Oracle America, Inc. et al v. Hewlett Packard Enterprise Company

Filing 174

ORDER GRANTING IN PART AND DENYING IN PART MOTION TO STRIKE by Judge Jon S. Tigar granting in part and denying in part 99 Motion to Strike. Amended Pleadings due by 3/2/2017. (wsn, COURT STAFF) (Filed on 2/16/2017)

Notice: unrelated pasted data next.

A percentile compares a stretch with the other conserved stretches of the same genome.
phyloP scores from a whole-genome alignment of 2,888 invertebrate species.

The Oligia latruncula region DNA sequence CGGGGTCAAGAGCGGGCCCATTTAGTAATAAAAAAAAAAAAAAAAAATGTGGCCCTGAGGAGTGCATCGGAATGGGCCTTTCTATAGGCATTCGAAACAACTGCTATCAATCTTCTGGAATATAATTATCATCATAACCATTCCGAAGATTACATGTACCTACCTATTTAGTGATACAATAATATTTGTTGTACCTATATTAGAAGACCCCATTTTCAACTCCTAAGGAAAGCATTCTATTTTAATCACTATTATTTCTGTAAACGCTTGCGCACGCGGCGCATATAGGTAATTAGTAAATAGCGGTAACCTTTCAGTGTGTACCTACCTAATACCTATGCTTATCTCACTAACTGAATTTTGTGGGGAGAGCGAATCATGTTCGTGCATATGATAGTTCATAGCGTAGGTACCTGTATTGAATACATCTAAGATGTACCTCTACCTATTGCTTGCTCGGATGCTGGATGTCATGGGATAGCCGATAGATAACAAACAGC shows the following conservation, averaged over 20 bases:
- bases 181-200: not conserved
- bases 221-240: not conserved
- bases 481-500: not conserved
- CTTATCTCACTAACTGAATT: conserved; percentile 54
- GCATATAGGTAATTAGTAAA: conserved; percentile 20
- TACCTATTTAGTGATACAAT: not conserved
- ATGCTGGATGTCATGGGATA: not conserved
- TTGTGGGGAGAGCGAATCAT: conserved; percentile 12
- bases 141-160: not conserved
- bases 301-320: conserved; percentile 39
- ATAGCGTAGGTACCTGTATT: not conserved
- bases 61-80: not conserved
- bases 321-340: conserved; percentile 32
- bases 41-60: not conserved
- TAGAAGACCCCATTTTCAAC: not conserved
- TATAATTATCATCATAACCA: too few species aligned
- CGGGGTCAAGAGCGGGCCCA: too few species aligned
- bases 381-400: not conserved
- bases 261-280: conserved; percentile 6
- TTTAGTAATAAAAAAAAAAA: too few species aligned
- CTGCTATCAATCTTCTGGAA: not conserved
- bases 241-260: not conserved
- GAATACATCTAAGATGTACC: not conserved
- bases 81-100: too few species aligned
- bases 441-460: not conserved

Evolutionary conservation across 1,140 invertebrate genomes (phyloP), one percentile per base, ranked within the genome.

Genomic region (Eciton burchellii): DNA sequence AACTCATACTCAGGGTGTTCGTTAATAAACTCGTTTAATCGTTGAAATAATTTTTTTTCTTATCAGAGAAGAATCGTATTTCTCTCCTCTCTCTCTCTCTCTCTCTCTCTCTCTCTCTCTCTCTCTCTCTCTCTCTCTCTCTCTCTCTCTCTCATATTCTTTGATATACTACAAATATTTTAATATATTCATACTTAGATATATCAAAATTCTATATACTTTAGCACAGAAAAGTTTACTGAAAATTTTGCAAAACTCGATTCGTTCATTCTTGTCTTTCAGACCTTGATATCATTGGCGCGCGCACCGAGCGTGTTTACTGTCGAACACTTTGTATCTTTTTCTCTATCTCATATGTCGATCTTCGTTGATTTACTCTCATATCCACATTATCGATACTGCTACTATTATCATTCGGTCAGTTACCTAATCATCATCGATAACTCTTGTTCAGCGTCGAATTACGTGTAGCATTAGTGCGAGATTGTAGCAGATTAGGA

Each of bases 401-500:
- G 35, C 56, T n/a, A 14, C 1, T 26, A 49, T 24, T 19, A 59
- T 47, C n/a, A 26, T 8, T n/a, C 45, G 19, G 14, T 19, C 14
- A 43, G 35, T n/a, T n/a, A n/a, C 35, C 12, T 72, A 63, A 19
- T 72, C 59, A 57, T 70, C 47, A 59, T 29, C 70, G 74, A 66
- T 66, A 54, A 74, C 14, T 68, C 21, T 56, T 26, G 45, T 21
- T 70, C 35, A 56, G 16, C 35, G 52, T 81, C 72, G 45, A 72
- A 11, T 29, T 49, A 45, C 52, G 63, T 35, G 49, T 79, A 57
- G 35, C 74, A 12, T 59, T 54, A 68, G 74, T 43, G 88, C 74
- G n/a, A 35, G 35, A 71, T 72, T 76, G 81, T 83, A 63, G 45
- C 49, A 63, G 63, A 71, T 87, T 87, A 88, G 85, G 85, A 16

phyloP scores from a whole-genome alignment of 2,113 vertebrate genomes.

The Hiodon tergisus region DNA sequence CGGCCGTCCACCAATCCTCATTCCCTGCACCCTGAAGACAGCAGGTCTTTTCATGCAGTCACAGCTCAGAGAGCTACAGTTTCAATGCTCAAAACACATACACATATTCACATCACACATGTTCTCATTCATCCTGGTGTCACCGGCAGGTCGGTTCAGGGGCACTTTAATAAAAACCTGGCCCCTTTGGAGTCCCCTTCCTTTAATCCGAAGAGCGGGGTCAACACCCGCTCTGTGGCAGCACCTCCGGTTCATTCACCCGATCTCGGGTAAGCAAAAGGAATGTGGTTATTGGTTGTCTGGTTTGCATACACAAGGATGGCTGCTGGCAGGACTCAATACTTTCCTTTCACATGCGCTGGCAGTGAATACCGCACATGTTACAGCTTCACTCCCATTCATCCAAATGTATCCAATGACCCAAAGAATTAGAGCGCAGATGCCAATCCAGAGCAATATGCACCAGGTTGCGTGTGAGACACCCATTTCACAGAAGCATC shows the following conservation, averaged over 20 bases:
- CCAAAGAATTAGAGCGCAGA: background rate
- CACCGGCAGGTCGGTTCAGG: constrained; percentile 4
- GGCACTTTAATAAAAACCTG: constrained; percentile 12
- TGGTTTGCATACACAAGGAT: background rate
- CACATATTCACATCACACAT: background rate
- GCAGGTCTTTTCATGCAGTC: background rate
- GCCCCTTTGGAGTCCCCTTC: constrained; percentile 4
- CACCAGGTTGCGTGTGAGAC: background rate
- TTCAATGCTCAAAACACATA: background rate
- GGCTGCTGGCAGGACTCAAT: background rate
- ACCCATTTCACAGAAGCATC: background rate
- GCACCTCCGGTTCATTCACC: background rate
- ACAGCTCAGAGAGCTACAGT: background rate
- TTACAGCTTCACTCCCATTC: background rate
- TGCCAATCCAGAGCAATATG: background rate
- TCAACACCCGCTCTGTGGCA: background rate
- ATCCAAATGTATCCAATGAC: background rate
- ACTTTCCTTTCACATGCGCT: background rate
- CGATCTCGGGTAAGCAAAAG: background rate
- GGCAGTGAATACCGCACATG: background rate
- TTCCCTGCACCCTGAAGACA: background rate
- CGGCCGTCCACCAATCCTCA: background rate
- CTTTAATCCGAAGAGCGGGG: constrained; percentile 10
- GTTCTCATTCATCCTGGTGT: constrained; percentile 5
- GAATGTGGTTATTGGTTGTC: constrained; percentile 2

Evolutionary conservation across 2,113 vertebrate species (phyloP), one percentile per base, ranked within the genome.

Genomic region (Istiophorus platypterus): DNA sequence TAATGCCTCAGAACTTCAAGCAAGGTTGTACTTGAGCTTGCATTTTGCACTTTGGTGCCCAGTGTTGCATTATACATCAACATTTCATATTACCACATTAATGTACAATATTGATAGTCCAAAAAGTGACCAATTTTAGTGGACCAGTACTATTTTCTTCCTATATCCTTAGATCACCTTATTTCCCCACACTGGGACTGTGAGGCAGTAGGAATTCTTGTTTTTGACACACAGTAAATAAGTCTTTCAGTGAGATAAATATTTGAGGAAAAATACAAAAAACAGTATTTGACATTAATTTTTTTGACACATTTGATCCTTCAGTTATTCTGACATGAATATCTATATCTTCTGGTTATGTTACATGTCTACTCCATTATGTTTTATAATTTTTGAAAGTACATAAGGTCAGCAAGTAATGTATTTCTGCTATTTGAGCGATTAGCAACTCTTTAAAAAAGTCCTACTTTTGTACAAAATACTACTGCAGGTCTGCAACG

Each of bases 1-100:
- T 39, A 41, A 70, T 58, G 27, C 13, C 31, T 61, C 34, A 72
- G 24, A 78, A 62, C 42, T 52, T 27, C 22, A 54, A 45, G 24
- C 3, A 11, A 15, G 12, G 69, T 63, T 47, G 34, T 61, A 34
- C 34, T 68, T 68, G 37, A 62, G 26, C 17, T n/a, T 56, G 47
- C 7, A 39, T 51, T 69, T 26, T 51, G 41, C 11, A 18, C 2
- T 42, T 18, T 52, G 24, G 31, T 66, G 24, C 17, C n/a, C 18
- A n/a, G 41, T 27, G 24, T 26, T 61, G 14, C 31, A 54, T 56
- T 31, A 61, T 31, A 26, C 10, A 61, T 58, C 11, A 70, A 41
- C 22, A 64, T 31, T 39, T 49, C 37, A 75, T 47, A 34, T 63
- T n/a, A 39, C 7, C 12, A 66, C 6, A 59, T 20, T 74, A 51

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1 2 3 4 UNITED STATES DISTRICT COURT 5 NORTHERN DISTRICT OF CALIFORNIA 6 7 ORACLE AMERICA, INC., et al., Plaintiffs, 8 v. 9 HEWLETT PACKARD ENTERPRISE COMPANY, 11 United States District Court Northern District of California 10 Case No. 16-cv-01393-JST ORDER GRANTING IN PART AND DENYING IN PART MOTION TO STRIKE Re: ECF No. 99 Defendant. 12 Before the Court is Plaintiff Oracle’s Motion to Strike Defendant’s Affirmative Defenses. 13 14 ECF No. 99. The motion will be granted in part and denied in part. 15 I. 16 BACKGROUND This is a copyright infringement action brought by Oracle America, Inc. (“Oracle”) against 17 Hewlett Packard Enterprise Company (“HP”). On March 22, 2016, Oracle filed its Complaint 18 against HP, asserting claims for copyright infringement under 17 U.S.C. §§ 101 et seq., 19 (2) intentional interference with contractual relations, (3) intentional interference with prospective 20 economic relations, and (4) unfair competition under California Business and Professions Code 21 § 17200. ECF No. 1. On April 29, 2016, HP filed a Motion to Dismiss the Complaint, ECF No. 22 34, which the Court granted in part and denied in part. ECF No. 68. Oracle filed an amended 23 complaint on August 10, 2016 (“FAC”). ECF No. 72. On August 24, 2016, HP filed a partial 24 motion to dismiss Oracle’s First Amended Complaint and an Answer. ECF Nos. 79, 80. HP filed 25 its operative amended answer to Oracle’s FAC on September 14, 2016. ECF No. 87. On October 26 18, 2016, Oracle filed a motion to strike several affirmative defenses asserted by HP, which 27 motion the Court now considers. ECF No. 99. 28 1 2 II. LEGAL STANDARD Under Federal Rule of Civil Procedure 12(f), a district court may strike from the pleadings 3 “an insufficient defense or any redundant, immaterial, impertinent, or scandalous matter.” A 4 defense is insufficiently pleaded if it fails to give a plaintiff “fair notice” of the nature of the 5 defense. Wyshak v. City Nat’l Bank, 607 F.2d 824, 827 (9th Cir. 1979). Although the Ninth 6 Circuit has not addressed whether the Twombly/Iqbal heightened pleading standard applies to 7 motions to strike affirmative defenses, the Court agrees with the many judges in this district who 8 have found that it does. See, e.g., Hernandez v. County of Monterey, 306 F.R.D. 279, 283 (N.D. 9 Cal. 2015) (“Most district courts in this circuit agree that the heightened pleading standard of Twombley and Iqbal . . . is now the correct standard to apply to affirmative defenses.”) (internal 11 United States District Court Northern District of California 10 quotation marks omitted); Barnes & Noble, Inc. v. LSI Corp., 849 F. Supp. 2d 925, 928 (N. D. 12 Cal. 2012) (“Most courts have held that the Iqbal/Twombly pleading standards apply to 13 affirmative defenses, such that they must state a plausible claim for relief.”). 14 Applying this heightened pleading standard requires a defendant to provide “some valid 15 factual basis for pleading an affirmative defense” and allows a district court to “weed out the 16 boilerplate listing of affirmative defenses which is commonplace in most defendants' pleadings.” 17 Barnes, 718 F. Supp. 2d at 1172 (internal quotation marks omitted). “Just as a plaintiff's 18 complaint must allege enough supporting facts to nudge a legal claim across the line separating 19 plausibility from mere possibility, a defendant's pleading of affirmative defenses must put a 20 plaintiff on notice of the underlying factual bases of the defense.” Hernandez, 306 F.R.D. at 284. 21 If an affirmative defense is stricken, the court should freely grant leave to amend when doing so 22 would not cause prejudice to the opposing party. Wyshak, 607 F.2d at 826. 23 A. Request for Judicial Notice 24 Oracle requests that the Court take judicial notice of HP’s corporate deposition testimony 25 in the case of Oracle America, Inc. v. Terix Computer Company, Inc., Case No. 13-cv-3385 (N.D. 26 Cal.), Sun Microsystems, Inc.’s Form 10-K for the fiscal year ending June 30, 2009, and the 27 Oracle Hardware and Systems Support Policies, including the Oracle policy for “Oracle Premier 28 Support for Operating Systems.” Pursuant to Federal Rule of Evidence 201(b), “[t]he court may 2 1 judicially notice a fact that is not subject to reasonable dispute because it: (1) is generally known 2 within the trial court’s territorial jurisdiction; or (2) can be accurately and readily determined from 3 sources whose accuracy cannot reasonably be questioned.” Id. 4 Courts routinely take judicial notice of SEC filings under Rule 201, and thus the request 5 for judicial notice of Sun’s Form 10-K will be granted. See, e.g., SEC v. Bardman, Case No. 16- 6 cv-02023-JST, 2016 WL 6276995 (N.D. Cal. Oct. 27, 2016) (“Matters of public record, including 7 public filings with the SEC, may be judicially noticed.”). The Court also takes judicial notice of 8 the existence of Oracle’s Hardware and Systems Support Policies “during the relevant time 9 periods because they were publicly available on [Oracle’s] website and their existence cannot reasonably be questioned.” See Opperman v. Path, Case No. 13-cv-00453, 2016 WL 4719263, at 11 United States District Court Northern District of California 10 *2 n.3 (N.D. Cal. Sept. 8, 2016). The Court declines to take judicial notice of the deposition 12 testimony of HP’s corporate designee, as “the contents of a declaration or a deposition are not 13 clearly established ‘facts’ and therefore are inappropriate for judicial notice.” Burnell v. Marin 14 Humane Soc’y, Case No. 14-cv-04635-JSC, 2015 WL 6746818, at *2 n.1 (citing In re Oracle 15 Corp. Sec. Litig., 627 F.3d 376, 386 n.1 (9th Cir. 2010)). 16 B. Affirmative Defenses 17 Plaintiff moves to strike affirmative defenses Nos. 2-10 on the grounds that under Federal 18 Rule of Civil Procedure 12(f) they fail either to provide fair notice of the bases of HP’s defenses or 19 to satisfy the Twombly/Iqbal pleading standard. ECF No. 99 at 8. The affirmative defenses that 20 Oracle moves to strike are: (2) laches; (3) estoppel; (4) abandonment; (5) copyright misuse; 21 (6) statute of limitations; (7) fair use; (8) express and implied license; (9) Copyright Act Section 22 117; and (10) unclean hands. ECF No. 87 at 13-20. The Court addresses each disputed affirmative 23 defense in turn. 24 25 1. Second Affirmative Defense Oracle argues that laches, HP’s second affirmative defense, “is not a viable defense to a 26 copyright claim.” ECF No. 99 at 30. Oracle relies primarily on the Supreme Court’s holding in in 27 Petrella v. Metro-Goldwyn-Mayer, Inc., 134 S.Ct. 1962, 1973 (2014). There, the Court held that 28 “laches is a defense developed by courts of equity; its principal application was, and remains, to 3 1 claims of an equitable cast for which the Legislature has provided no fixed time limitation.” Id. at 2 1973. Accordingly, the Court found, “in [the] face of a statute of limitations enacted by Congress, 3 laches cannot be invoked to bar legal relief.” Id. at 1974. This disposes of HP’s right to assert 4 laches as to Oracle’s copyright claims. 5 The Court believes that the reasoning of Petrella extends to Oracle’s state law claims as well. As Judge Grewal found in the underlying Oracle v. Terix litigation, while Petrella 7 “primarily addressed the Copyright Act, the Court’s reasoning logically extends the basic premise 8 to all statutory frameworks that include a statute of limitations.” Oracle Am., Inc. v. Terix 9 Computer Co., Inc., No. 5:13-CV-03385-PSG, 2015 WL 1886968, at *4 (N.D. Cal. Apr. 24, 10 2015). This includes Oracle’s state law claims for copyright infringement, interference with 11 United States District Court Northern District of California 6 contract, and intentional interference with prospective economic relations, each of which is subject 12 to a statute of limitations. HP has provided no “authority suggesting that laches is applied 13 differently under state law than under federal law.” Terix, 2015 WL 1886968, at *4. The Court 14 thus strikes HP’s laches defense. 15 2. Third Affirmative Defense 16 HP also asserts an estoppel defense. The defense of estoppel includes four necessary 17 elements: (1) the plaintiff must know the facts of the defendant’s infringing conduct; (2) the 18 plaintiff must intend that its conduct shall be acted on or must so act that the defendant has a right 19 to believe that it is so intended; (3) the defendants must be ignorant of the true facts; and (4) the 20 defendant must rely on the plaintiff’s conduct to its injury. McIntosh v. N. Cal. Universal Enters. 21 Co., 670 F. Supp. 2d 1069, 1101 (E.D. Cal. 2009) (citing Hampton v. Paramount Pictures Corp., 22 279 F. 2d 100, 104 (9th Cir. 1960)). 23 Defendant’s estoppel claim is adequately pleaded to survive at this stage. HP alleges that 24 Oracle/Sun knew that they had copyrights in their underlying works; that they intended that Terix 25 and others would use these copyrighted materials “for little or no cost and without any 26 requirement that customers agree to support or service contracts”; that Terix and HP reasonably 27 inferred that Oracle intended to “relinquish enforcement of its copyrights when it did not attempt 28 to enforce them upon learning of Terix’s conduct”; and that HP/Terix “relied to their detriment on 4 1 the misleading conduct.” ECF No. 87 at 14-15. Oracle’s arguments that HP fails to state “how 2 Sun could have possibly been aware that Terix was infringing its copyrights,” ECF No. 99 at 23- 3 24, and that HP was clearly aware of required support agreements are factual disputes that cannot 4 be addressed in a motion to dismiss. Taken as true, HP has alleged facts sufficient to support an 5 estoppel defense. 6 3. 7 Fourth Affirmative Defense HP also pleads an affirmative defense of abandonment. “Abandonment of the copyright 8 occurs only if there is an intent by the copyright proprietor to surrender rights in his work. 9 Moreover, there is strong authority holding that an overt act evidencing such an intent is necessary to establish abandonment.” 4 Nimmer on Copyright § 13.06; see also Terix, 2015 WL 1886968, 11 United States District Court Northern District of California 10 at *3 (citing A&M Records, Inc. v. Napster, Inc., 239 F.3d 1004, 1026 (9th Cir. 2001)). While the 12 Court agrees with Oracle that a “lack of action” alone is insufficient, “[b]eyond this, what does or 13 does not constitute abandonment appears to be a highly fact-specific inquiry.” Marya, 131 F. 14 Supp. 3d at 992. 15 Oracle argues that “knowingly allowing something does not constitute an overt act for 16 purposes of abandonment.” ECF No. 99 at 25 (citing Hampton v. Paramount Pictures Corp., 279 17 F.2d 100, 104 (9th Cir. 1960); Marya v. Warner/Chappell Music, Inc., 131 F. Supp. 3d 975 (C.D. 18 Cal. 2015)). Yet the cases Oracle references analyze only a “lack of action,” and “fail[ure] for a 19 period of over twenty-five years to take any action,” Hampton, 279 F.2d at 103-04, but do not 20 address a situation in which a plaintiff acquired copyrighted material that had been previously 21 supplied “for little or no cost” and without a required contract, ECF No. 87 at 16, and where the 22 plaintiff had knowledge of that fact and then proceeded to take no action to enforce the copyright. 23 While the Court expresses no view as to whether HP will prevail on this defense, 24 Defendant’s allegation that Oracle failed to take steps to prevent unauthorized downloads by third 25 parties, “allow[ing] Terix to continue operating its business after learning of Terix’s conduct,” in 26 addition to knowledge that Sun had been supplying its updates for free without a contract, is 27 sufficient to plead a claim of abandonment. ECF No. 87 at 16. 28 5 4. 1 HP’s fifth affirmative defense is copyright misuse. HP fails to allege the necessary facts to 2 3 Fifth Affirmative Defense support such a defense. “Copyright misuse is a judicially crafted affirmative defense to copyright infringement.” 4 5 Apple Inc. v. Psystar Corp., 658 F.3d 1150, 1157 (9th Cir. 2011). The purpose of the defense is to 6 prevent “holders of copyrights ‘from leveraging their limited monopoly to allow them control of 7 areas outside the monopoly.’” Apple, 658 F.3d at 1157 (quoting A&M Records v. Napster, Inc., 8 239 F.3d 1004 (9th Cir. 2001)). Copyright holders may “use their limited monopoly to leverage 9 the right to use their work on the acceptance of specific conditions” but they may not “[use] the conditions to stifle competition.” Id. “A software licensing agreement may reasonably restrict use 11 United States District Court Northern District of California 10 of the software as long as it does not prevent the development of competing products.” Id. at 12 1159. 13 HP does not allege that Oracle was using the restrictions in its licensing agreements to 14 “prevent the development of competing products.” Apple, 658 F.3d at 1159. Nor does it suggest 15 that Oracle was “leveraging [its] limited monopoly to allow [it] control of areas outside [its] 16 monopoly.” Id. at 1157. It simply suggests that Oracle decided to enforce its limited monopoly 17 after it had allegedly been failing to do so. These allegations do not show the competitive injury 18 that the copyright misuse defense is intended to address. 19 Contrary to HP’s argument that “[p]leading a violation of public policy for purposes of 20 copyright misuse is not a heavy burden,” the Ninth Circuit applies the doctrine “sparingly.” Id. 21 While “‘a defendant in a copyright infringement suit need not prove an antitrust violation to 22 prevail on a copyright misuse defense,’” Omega S.A. v. Costco Wholesale Corp., 776 F.3d 692 23 (9th Cir. 2015) (quoting Practice Mgmt. Info. Corp. v. American Medical Ass’n, 121 F.3d 516, 24 521 (9th Cir. 1997) (Wardlaw, J., concurring)), it must allege that the plaintiff is misusing its 25 copyrights in an attempt to stifle competition or otherwise abuse its monopoly. HP makes no such 26 allegations. Instead, it alleges only harm to Oracle’s customers. ECF No. 119 at 15. 27 The Court will strike HP’s copyright misuse defense without prejudice. 28 6 1 2 5. Sixth Affirmative Defense HP also advances an affirmative defense based on the statute of limitations. ECF No. 87 at 3 17. In arguing that this defense fails, Oracle disputes HP’s factual basis but fails to cite anything 4 at all to further support its argument. “When ruling on a motion to strike, a court views the 5 pleading under attack in the light most favorable to the nonmoving party.” Barnes & Noble, Inc. 6 v. LSI Corp., 849 F. Supp. 2d 925, 928-29 (N.D. Cal. 2012) (citation omitted). Questions of fact 7 exist as to what Oracle knew and when, and Oracle has not shown that “under no set of 8 circumstances could the defense succeed.” Haskins v. Cheroke Grand Ave., LLC, 2012 WL 9 1110014, at *3 (N.D. Cal. Apr. 2, 2012) (quoting Cal. Dep’t of Toxic Substances Control v. Alco Pacific, Inc., 217 F. Supp. 2d 1028, 1032 (C.D. Cal. 2002)). Since the “insufficiency of [HP’ 11 United States District Court Northern District of California 10 statute of limitations] defense is not clearly apparent,” the Court declines to strike it. Id. (quoting 12 Fed. Practice & Procedure § 1381)). 13 14 6. Seventh Affirmative Defense HP’s seventh affirmative defense is fair use. One who is not the owner of the copyright 15 may use the copyrighted work in a reasonable way under the circumstances without the consent of 16 the copyright owner if doing so would advance the public interest. Such use of a copyrighted 17 work is called a “fair use.” In determining whether the use made of a work in any particular case 18 is a fair use, a court must consider at least the following factors: 19 20 21 22 23 24 (1) the purpose and character of the use, including whether such use is of a commercial nature or is for nonprofit educational purposes; (2) the nature of the copyrighted work; (3) the amount and substantiality of the portion used in relation to the copyrighted work as a whole; and (4) the effect of the use upon the potential market for or value of the copyrighted work. 17 U.S.C. § 107. Oracle argues that HP has not alleged facts that could establish fair use under 25 either the first, third, or fourth factors. 26 27 With regard to the first factor, while Oracle may ultimately prevail on its claim that HP’s use was not sufficiently transformative, courts have held that “[w]hile a transformative use 28 7 1 generally is more likely to qualify as fair use, transformative use is not absolutely necessary for a 2 finding of fair use.” Terix, 2015 WL 1886968, at *6 (quoting The Swatch Grp. Mgmt. Serv. LTD 3 v. Bloomberg L.P., 756 F.3d 73, 84 (2d Cir. 2014)). Moreover, defendants contend that the 4 purpose of its alleged infringing use was to provide “technical support services, maintenance, and 5 repair,” and that “[t]he process of combining customers’ original Oracle software installations 6 with the various coding patches and other updates for each customer’s unique server configuration 7 through the alleged infringing uses created a customized, transformative final work.” ECF No. 87 8 at 18. This is enough, at this stage, to sufficiently plead the defense of fair use. 9 It is unnecessary to analyze the remaining factors in detail here. Both parties argue over the “mixed question[s] of law and fact” presented by the fair use doctrine with regard to all of the 11 United States District Court Northern District of California 10 factors. Erickson Prods., Inc. v. Kast, 2014 WL 1652478, at *3 (N.D. cal. Apr. 23, 2014). Since 12 the Court cannot say that “there are no genuine issues of material fact,” or that “a reasonable trier 13 of fact can reach only one conclusion,” the Court cannot “conclude as a matter of law whether the 14 challenged use qualifies as fair use of the copyrighted work.” Id. (quoting Dhillon v. Does 1-10, 15 No. C13-01465 SI, 2014 WL 722592, at *3 (N.D. Cal. Feb. 25, 2014)). HP may not ultimately 16 succeed on a fair use defense, but its allegations at this stage are sufficient. 17 18 7. Eighth Affirmative Defense Oracle argues that HP has failed to adequately establish an express license defense, 19 because it has not identified the agreements that it believes permit its use of Oracle’s software. 20 ECF No. 99 at 15. “It is an affirmative defense to copyright infringement that the alleged infringer 21 has received a license from the owner.” Michaels v. Internet Entm’t Grp., Inc., 5 F. Supp. 2d 823, 22 831 (C.D. Cal. Apr. 27, 1998) (citing Rano v. Sipa Press, Inc., 987 F.2d 580, 585 (9th Cir. 1993)). 23 “Since . . . evidence of a license is readily available to the alleged licensee, it is sensible to place 24 upon that party the burden of coming forward with evidence of a license.” Bourne v. Walt Disney 25 Co., 68 F.3d 621, 631 (2d Cir. 1995); see also Oracle USA, Inc. v. Rimini Street, Inc., 6 F. Supp. 26 3d 1086, 1093 (D. Nev. 2014) (“[Defendant] has the initial burden to identify any license 27 provision(s) that it believes excuses its infringement.”). The Court agrees with Oracle that HP has 28 not identified in its amended answer “what license [it] was relying on” or “under what 8 1 circumstances it was granted.” ECF No. 99 at 17. HP states only that “Oracle expressly or 2 impliedly granted licenses,” without any factual support. ECF No. 87 at 19. HP argues that 3 “Oracle specifically pleads the license at issue in its complaint,” but this is not sufficient to meet 4 HP’s burden of identifying the license at issue when setting forth its affirmative defenses. ECF 5 No. 107 at 28. Moreover, while HP correctly identifies that an “implied license defense” does not 6 “involve reliance upon any particular document,” HP’s implied license defense is a conclusory 7 statement devoid of any factual support. Id. The Court will strike HP’s Eighth Affirmative 8 Defense without prejudice. 8. 9 Ninth Affirmative Defense Oracle argues that HP’s defense based on Copyright Act section 117 fails. 17 U.S.C. 11 United States District Court Northern District of California 10 section 117 provides that it is not an infringement under the Copyright Act for “the owner or 12 lessee of a machine to make or authorize the making of a copy of a computer program if such copy 13 is made solely by virtue of the activation of a machine that lawfully contains an authorized copy of 14 the computer program, for purposes only of maintenance or repair of that machine.” § 117(c). 15 Defendant must then prove that “(1) such new copy is used in no other manner and is destroyed 16 immediately after the maintenance or repair is completed; and (2) with respect to any computer 17 program or part thereof that is not necessary for that machine to be activated, such program or part 18 thereof is not accessed or used other than to make such new copy by virtue of the activation of the 19 machine.” Id. 20 HP claims that “HPE and Terix customers authorized the making of a copy of Sun material 21 as an essential step in the utilization of Sun software in conjunction with the customers’ servers 22 for the sole purpose of maintaining or repairing the servers.” ECF No. 87 at 19. Oracle alleges 23 that HP’s customers did not already have lawful, authorized copies of the program. Whether the 24 machines at issue “lawfully contain[ed] an authorized copy of the computer program,” however, is 25 a factual dispute between the parties that cannot be resolved at this juncture. The Court declines to 26 strike HP’s Ninth Affirmative Defense. 27 28 9. Tenth Affirmative Defense Oracle argues that HP’s unclean hands defense also fails. “In the Ninth Circuit, unclean 9 1 hands is a defense to copyright infringement ‘when the plaintiff’s transgression is of serious 2 proportions and relates directly to the subject matter of the infringement action.’” Terix, 2015 WL 3 1886968, at *5 (quoting Dream Games of Ariz., Inc. v. PC Onsite, 561 F.3d 983, 990-91 (9th Cir. 4 2009)). “The defense of unclean hands by virtue of copyright misuse prevents the copyright 5 owner from asserting infringement and asking for damages when the infringement occurred by his 6 dereliction of duty. Plaintiff’s action will be dismissed under the theory of unclean hands if 7 defendant establishes that plaintiff’s evidence was false and that plaintiff was involved in a 8 scheme to defraud the public.” Supermarket of Homes, Inc. v. San Fernando Valley Bd. of 9 Realtors, 786 F.2d 1400, 1408 (9th Cir. 1986). While in Terix this defense proceeded where it was based on “Oracle’s alleged anti-competitive conduct,” the Court has already addressed, with 11 United States District Court Northern District of California 10 regard to HP’s copyright misuse defense, that HP has failed to adequately plead any anti- 12 competitive conduct resulting in copyright misuse. Therefore, this defense also fails. 13 Accordingly, the Court will strike HP’s unclean hands defense without prejudice. CONCLUSION 14 15 The Court denies Oracle’s Motion to Strike with respect to HP’s Affirmative Defenses 16 Nos. 3, 4, 6, 7, and 9. The Court grants Oracle’s Motion to Strike with respect to HP’s 17 Affirmative Defenses Nos. 2, 5, 8, and 10, with leave to amend. Any amended pleading shall be 18 filed within 14 days. 19 20 IT IS SO ORDERED. Dated: February 16, 2017 21 22 23 ______________________________________ JON S. TIGAR United States District Judge 24 25 26 27 28 10